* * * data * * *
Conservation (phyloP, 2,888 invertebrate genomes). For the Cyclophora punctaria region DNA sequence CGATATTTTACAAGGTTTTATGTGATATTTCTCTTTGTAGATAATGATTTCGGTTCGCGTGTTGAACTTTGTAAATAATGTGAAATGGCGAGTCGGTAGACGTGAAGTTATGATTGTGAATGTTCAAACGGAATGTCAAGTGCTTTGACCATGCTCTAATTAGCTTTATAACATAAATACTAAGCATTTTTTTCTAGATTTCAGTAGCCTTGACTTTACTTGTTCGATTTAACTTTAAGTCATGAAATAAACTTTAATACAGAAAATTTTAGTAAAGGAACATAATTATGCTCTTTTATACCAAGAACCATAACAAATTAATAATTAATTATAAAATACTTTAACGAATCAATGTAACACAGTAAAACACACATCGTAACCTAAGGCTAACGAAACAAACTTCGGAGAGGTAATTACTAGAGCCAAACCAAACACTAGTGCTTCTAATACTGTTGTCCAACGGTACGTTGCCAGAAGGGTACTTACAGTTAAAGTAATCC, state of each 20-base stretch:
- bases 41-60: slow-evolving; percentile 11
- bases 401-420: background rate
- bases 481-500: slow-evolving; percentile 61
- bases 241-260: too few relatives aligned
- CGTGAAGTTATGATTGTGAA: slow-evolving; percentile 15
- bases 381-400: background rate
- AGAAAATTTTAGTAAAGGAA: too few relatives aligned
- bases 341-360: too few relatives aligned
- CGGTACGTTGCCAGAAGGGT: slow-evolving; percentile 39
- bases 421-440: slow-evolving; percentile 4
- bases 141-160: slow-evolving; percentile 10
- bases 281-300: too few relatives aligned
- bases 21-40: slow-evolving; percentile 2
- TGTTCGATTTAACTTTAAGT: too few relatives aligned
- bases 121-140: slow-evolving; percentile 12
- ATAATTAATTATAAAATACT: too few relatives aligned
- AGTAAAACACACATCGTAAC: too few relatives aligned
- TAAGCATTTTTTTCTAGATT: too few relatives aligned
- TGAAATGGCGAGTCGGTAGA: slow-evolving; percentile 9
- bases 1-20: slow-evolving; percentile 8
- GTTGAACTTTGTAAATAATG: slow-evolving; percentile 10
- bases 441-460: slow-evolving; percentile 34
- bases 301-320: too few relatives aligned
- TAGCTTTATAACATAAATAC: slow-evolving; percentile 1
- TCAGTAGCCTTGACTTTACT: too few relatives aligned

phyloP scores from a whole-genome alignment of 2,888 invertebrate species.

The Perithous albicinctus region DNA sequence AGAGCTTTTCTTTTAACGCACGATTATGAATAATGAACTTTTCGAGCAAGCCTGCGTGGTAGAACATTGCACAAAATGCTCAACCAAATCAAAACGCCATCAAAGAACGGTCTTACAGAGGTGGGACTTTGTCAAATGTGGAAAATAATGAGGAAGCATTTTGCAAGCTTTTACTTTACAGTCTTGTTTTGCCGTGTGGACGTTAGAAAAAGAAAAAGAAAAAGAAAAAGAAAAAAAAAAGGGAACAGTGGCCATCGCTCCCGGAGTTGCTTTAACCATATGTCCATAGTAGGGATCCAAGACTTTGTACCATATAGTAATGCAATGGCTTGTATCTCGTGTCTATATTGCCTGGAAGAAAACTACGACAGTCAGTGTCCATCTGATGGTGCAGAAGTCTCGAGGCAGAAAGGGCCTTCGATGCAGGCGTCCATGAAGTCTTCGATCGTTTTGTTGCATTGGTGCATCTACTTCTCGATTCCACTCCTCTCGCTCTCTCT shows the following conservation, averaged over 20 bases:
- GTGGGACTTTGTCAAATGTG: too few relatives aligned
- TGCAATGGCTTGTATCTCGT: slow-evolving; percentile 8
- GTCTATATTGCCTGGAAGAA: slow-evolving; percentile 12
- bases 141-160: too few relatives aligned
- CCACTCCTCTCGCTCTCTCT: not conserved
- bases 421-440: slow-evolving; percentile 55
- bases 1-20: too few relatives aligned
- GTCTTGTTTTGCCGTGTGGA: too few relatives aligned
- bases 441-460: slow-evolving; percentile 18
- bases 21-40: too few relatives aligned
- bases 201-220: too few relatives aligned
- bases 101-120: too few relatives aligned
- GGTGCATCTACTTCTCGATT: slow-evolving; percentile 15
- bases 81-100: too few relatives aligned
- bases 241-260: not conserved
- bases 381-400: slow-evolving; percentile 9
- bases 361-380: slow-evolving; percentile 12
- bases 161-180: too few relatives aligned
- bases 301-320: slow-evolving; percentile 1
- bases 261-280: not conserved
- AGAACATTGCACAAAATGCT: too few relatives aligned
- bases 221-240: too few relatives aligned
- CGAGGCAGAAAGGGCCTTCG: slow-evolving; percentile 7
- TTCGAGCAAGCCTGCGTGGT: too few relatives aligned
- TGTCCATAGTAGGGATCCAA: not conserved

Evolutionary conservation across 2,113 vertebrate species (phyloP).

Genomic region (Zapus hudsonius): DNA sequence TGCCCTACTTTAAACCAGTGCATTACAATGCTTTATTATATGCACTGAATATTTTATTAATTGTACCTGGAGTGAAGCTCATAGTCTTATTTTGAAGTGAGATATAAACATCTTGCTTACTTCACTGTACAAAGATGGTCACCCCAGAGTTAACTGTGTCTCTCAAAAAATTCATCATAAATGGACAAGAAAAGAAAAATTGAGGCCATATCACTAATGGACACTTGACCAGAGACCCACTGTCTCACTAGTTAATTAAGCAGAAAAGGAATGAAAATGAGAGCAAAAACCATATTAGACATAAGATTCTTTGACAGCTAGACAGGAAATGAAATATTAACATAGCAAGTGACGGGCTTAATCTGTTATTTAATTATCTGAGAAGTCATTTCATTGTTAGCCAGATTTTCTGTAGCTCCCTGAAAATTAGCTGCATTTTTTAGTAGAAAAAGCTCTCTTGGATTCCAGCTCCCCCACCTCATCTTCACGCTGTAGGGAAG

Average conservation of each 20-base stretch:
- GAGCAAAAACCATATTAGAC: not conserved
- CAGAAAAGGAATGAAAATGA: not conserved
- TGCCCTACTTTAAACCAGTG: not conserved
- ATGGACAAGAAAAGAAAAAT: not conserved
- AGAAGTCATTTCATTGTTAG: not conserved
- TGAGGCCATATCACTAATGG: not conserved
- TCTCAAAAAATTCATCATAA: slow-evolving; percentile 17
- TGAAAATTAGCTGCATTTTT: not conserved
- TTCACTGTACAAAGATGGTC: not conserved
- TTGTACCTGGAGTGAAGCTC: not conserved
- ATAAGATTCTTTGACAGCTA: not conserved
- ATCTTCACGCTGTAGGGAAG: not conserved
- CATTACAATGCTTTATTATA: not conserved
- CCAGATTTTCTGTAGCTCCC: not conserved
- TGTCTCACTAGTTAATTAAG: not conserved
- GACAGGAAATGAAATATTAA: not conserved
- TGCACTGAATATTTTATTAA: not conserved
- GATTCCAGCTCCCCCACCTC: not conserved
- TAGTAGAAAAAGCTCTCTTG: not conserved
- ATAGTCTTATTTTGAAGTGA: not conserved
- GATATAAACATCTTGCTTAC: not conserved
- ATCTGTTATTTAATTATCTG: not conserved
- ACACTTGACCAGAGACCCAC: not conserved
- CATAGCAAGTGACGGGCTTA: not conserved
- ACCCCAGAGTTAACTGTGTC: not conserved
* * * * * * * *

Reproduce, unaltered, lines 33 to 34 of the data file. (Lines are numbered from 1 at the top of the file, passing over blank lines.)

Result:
- CCACTCCTCTCGCTCTCTCT: not conserved
- bases 421-440: slow-evolving; percentile 55